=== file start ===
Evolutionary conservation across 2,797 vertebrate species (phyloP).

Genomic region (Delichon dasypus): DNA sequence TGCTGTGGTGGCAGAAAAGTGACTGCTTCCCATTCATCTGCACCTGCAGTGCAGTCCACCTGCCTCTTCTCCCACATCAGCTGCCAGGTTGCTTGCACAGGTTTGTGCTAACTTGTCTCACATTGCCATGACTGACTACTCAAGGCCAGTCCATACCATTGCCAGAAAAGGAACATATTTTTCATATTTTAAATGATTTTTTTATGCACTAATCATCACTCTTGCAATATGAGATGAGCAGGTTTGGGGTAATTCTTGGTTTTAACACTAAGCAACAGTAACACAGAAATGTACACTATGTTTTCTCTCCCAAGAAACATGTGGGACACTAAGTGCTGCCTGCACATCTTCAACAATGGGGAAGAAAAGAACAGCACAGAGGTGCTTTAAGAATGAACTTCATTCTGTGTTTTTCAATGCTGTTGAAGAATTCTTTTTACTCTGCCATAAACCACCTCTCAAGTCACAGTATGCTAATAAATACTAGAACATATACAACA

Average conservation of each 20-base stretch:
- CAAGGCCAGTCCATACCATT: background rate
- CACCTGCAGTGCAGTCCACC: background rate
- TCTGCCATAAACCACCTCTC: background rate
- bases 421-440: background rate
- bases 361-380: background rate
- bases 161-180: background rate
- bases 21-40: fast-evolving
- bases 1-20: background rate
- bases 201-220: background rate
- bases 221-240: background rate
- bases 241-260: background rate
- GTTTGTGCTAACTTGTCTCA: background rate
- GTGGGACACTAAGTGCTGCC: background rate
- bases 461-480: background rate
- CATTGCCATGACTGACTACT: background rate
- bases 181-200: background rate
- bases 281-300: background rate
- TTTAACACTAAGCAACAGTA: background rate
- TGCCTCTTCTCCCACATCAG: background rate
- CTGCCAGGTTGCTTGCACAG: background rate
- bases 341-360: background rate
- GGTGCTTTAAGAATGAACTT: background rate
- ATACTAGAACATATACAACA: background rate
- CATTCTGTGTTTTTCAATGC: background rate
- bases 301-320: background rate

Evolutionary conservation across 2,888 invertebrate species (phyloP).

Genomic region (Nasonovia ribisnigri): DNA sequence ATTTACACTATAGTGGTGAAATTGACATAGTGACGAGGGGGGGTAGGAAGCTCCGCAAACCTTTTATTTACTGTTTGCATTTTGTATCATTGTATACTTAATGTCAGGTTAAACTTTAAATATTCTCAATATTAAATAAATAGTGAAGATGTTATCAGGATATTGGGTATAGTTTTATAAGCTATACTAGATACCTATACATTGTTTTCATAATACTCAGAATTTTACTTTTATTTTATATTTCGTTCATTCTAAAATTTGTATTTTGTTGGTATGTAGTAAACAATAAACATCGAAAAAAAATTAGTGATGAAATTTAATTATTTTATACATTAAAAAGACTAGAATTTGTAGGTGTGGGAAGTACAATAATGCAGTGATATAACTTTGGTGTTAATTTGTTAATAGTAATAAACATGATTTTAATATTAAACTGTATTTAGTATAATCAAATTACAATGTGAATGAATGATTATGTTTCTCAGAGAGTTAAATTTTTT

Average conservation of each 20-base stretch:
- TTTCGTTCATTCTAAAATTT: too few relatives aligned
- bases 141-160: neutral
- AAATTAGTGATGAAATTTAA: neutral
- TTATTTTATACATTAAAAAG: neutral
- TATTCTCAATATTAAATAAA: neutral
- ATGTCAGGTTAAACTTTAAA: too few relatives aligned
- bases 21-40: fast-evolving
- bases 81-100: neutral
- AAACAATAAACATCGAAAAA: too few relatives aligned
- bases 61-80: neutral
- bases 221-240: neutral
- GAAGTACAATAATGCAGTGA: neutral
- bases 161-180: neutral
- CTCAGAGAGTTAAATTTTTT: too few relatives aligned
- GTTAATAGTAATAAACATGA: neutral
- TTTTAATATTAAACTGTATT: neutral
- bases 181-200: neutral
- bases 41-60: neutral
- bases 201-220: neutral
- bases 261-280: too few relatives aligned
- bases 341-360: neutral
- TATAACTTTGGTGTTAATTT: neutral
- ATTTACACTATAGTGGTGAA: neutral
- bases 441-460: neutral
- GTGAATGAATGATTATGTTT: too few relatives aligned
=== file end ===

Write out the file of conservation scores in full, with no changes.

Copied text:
Evolutionary conservation across 2,797 vertebrate species (phyloP).

Genomic region (Delichon dasypus): DNA sequence TGCTGTGGTGGCAGAAAAGTGACTGCTTCCCATTCATCTGCACCTGCAGTGCAGTCCACCTGCCTCTTCTCCCACATCAGCTGCCAGGTTGCTTGCACAGGTTTGTGCTAACTTGTCTCACATTGCCATGACTGACTACTCAAGGCCAGTCCATACCATTGCCAGAAAAGGAACATATTTTTCATATTTTAAATGATTTTTTTATGCACTAATCATCACTCTTGCAATATGAGATGAGCAGGTTTGGGGTAATTCTTGGTTTTAACACTAAGCAACAGTAACACAGAAATGTACACTATGTTTTCTCTCCCAAGAAACATGTGGGACACTAAGTGCTGCCTGCACATCTTCAACAATGGGGAAGAAAAGAACAGCACAGAGGTGCTTTAAGAATGAACTTCATTCTGTGTTTTTCAATGCTGTTGAAGAATTCTTTTTACTCTGCCATAAACCACCTCTCAAGTCACAGTATGCTAATAAATACTAGAACATATACAACA

Average conservation of each 20-base stretch:
- CAAGGCCAGTCCATACCATT: background rate
- CACCTGCAGTGCAGTCCACC: background rate
- TCTGCCATAAACCACCTCTC: background rate
- bases 421-440: background rate
- bases 361-380: background rate
- bases 161-180: background rate
- bases 21-40: fast-evolving
- bases 1-20: background rate
- bases 201-220: background rate
- bases 221-240: background rate
- bases 241-260: background rate
- GTTTGTGCTAACTTGTCTCA: background rate
- GTGGGACACTAAGTGCTGCC: background rate
- bases 461-480: background rate
- CATTGCCATGACTGACTACT: background rate
- bases 181-200: background rate
- bases 281-300: background rate
- TTTAACACTAAGCAACAGTA: background rate
- TGCCTCTTCTCCCACATCAG: background rate
- CTGCCAGGTTGCTTGCACAG: background rate
- bases 341-360: background rate
- GGTGCTTTAAGAATGAACTT: background rate
- ATACTAGAACATATACAACA: background rate
- CATTCTGTGTTTTTCAATGC: background rate
- bases 301-320: background rate

Evolutionary conservation across 2,888 invertebrate species (phyloP).

Genomic region (Nasonovia ribisnigri): DNA sequence ATTTACACTATAGTGGTGAAATTGACATAGTGACGAGGGGGGGTAGGAAGCTCCGCAAACCTTTTATTTACTGTTTGCATTTTGTATCATTGTATACTTAATGTCAGGTTAAACTTTAAATATTCTCAATATTAAATAAATAGTGAAGATGTTATCAGGATATTGGGTATAGTTTTATAAGCTATACTAGATACCTATACATTGTTTTCATAATACTCAGAATTTTACTTTTATTTTATATTTCGTTCATTCTAAAATTTGTATTTTGTTGGTATGTAGTAAACAATAAACATCGAAAAAAAATTAGTGATGAAATTTAATTATTTTATACATTAAAAAGACTAGAATTTGTAGGTGTGGGAAGTACAATAATGCAGTGATATAACTTTGGTGTTAATTTGTTAATAGTAATAAACATGATTTTAATATTAAACTGTATTTAGTATAATCAAATTACAATGTGAATGAATGATTATGTTTCTCAGAGAGTTAAATTTTTT

Average conservation of each 20-base stretch:
- TTTCGTTCATTCTAAAATTT: too few relatives aligned
- bases 141-160: neutral
- AAATTAGTGATGAAATTTAA: neutral
- TTATTTTATACATTAAAAAG: neutral
- TATTCTCAATATTAAATAAA: neutral
- ATGTCAGGTTAAACTTTAAA: too few relatives aligned
- bases 21-40: fast-evolving
- bases 81-100: neutral
- AAACAATAAACATCGAAAAA: too few relatives aligned
- bases 61-80: neutral
- bases 221-240: neutral
- GAAGTACAATAATGCAGTGA: neutral
- bases 161-180: neutral
- CTCAGAGAGTTAAATTTTTT: too few relatives aligned
- GTTAATAGTAATAAACATGA: neutral
- TTTTAATATTAAACTGTATT: neutral
- bases 181-200: neutral
- bases 41-60: neutral
- bases 201-220: neutral
- bases 261-280: too few relatives aligned
- bases 341-360: neutral
- TATAACTTTGGTGTTAATTT: neutral
- ATTTACACTATAGTGGTGAA: neutral
- bases 441-460: neutral
- GTGAATGAATGATTATGTTT: too few relatives aligned